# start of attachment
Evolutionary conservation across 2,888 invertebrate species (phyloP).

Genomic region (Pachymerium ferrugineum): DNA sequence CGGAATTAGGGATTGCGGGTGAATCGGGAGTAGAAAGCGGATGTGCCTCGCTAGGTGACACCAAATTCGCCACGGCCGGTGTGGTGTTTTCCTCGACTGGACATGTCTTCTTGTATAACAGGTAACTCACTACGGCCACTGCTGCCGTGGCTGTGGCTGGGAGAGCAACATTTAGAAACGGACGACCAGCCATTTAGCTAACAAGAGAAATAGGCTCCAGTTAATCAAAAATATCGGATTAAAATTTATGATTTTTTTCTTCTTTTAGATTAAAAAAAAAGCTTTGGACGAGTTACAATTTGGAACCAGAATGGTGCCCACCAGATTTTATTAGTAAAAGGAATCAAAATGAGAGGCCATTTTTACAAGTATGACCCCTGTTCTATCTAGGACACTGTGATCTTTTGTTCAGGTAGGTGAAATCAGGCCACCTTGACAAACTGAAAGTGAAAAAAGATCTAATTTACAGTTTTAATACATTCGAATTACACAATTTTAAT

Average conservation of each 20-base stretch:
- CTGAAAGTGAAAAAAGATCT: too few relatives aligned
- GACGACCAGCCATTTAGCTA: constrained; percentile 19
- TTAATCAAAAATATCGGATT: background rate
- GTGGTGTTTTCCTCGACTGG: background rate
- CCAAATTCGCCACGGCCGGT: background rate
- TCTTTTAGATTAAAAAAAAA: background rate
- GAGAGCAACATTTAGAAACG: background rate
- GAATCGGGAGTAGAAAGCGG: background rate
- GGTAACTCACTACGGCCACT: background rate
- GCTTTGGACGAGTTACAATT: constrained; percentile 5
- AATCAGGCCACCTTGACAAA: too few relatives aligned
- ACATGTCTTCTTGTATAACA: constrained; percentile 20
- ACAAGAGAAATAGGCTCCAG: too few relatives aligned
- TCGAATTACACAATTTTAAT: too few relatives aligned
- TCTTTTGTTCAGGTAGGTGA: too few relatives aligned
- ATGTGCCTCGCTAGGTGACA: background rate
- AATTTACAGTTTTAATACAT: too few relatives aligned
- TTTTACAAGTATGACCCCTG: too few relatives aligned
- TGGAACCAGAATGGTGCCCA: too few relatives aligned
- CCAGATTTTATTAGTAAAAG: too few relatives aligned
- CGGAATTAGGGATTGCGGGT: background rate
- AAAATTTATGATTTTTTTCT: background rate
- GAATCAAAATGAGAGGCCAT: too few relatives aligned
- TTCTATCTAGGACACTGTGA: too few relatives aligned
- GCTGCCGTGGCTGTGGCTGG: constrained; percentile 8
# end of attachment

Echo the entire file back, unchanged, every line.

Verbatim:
Evolutionary conservation across 2,888 invertebrate species (phyloP).

Genomic region (Pachymerium ferrugineum): DNA sequence CGGAATTAGGGATTGCGGGTGAATCGGGAGTAGAAAGCGGATGTGCCTCGCTAGGTGACACCAAATTCGCCACGGCCGGTGTGGTGTTTTCCTCGACTGGACATGTCTTCTTGTATAACAGGTAACTCACTACGGCCACTGCTGCCGTGGCTGTGGCTGGGAGAGCAACATTTAGAAACGGACGACCAGCCATTTAGCTAACAAGAGAAATAGGCTCCAGTTAATCAAAAATATCGGATTAAAATTTATGATTTTTTTCTTCTTTTAGATTAAAAAAAAAGCTTTGGACGAGTTACAATTTGGAACCAGAATGGTGCCCACCAGATTTTATTAGTAAAAGGAATCAAAATGAGAGGCCATTTTTACAAGTATGACCCCTGTTCTATCTAGGACACTGTGATCTTTTGTTCAGGTAGGTGAAATCAGGCCACCTTGACAAACTGAAAGTGAAAAAAGATCTAATTTACAGTTTTAATACATTCGAATTACACAATTTTAAT

Average conservation of each 20-base stretch:
- CTGAAAGTGAAAAAAGATCT: too few relatives aligned
- GACGACCAGCCATTTAGCTA: constrained; percentile 19
- TTAATCAAAAATATCGGATT: background rate
- GTGGTGTTTTCCTCGACTGG: background rate
- CCAAATTCGCCACGGCCGGT: background rate
- TCTTTTAGATTAAAAAAAAA: background rate
- GAGAGCAACATTTAGAAACG: background rate
- GAATCGGGAGTAGAAAGCGG: background rate
- GGTAACTCACTACGGCCACT: background rate
- GCTTTGGACGAGTTACAATT: constrained; percentile 5
- AATCAGGCCACCTTGACAAA: too few relatives aligned
- ACATGTCTTCTTGTATAACA: constrained; percentile 20
- ACAAGAGAAATAGGCTCCAG: too few relatives aligned
- TCGAATTACACAATTTTAAT: too few relatives aligned
- TCTTTTGTTCAGGTAGGTGA: too few relatives aligned
- ATGTGCCTCGCTAGGTGACA: background rate
- AATTTACAGTTTTAATACAT: too few relatives aligned
- TTTTACAAGTATGACCCCTG: too few relatives aligned
- TGGAACCAGAATGGTGCCCA: too few relatives aligned
- CCAGATTTTATTAGTAAAAG: too few relatives aligned
- CGGAATTAGGGATTGCGGGT: background rate
- AAAATTTATGATTTTTTTCT: background rate
- GAATCAAAATGAGAGGCCAT: too few relatives aligned
- TTCTATCTAGGACACTGTGA: too few relatives aligned
- GCTGCCGTGGCTGTGGCTGG: constrained; percentile 8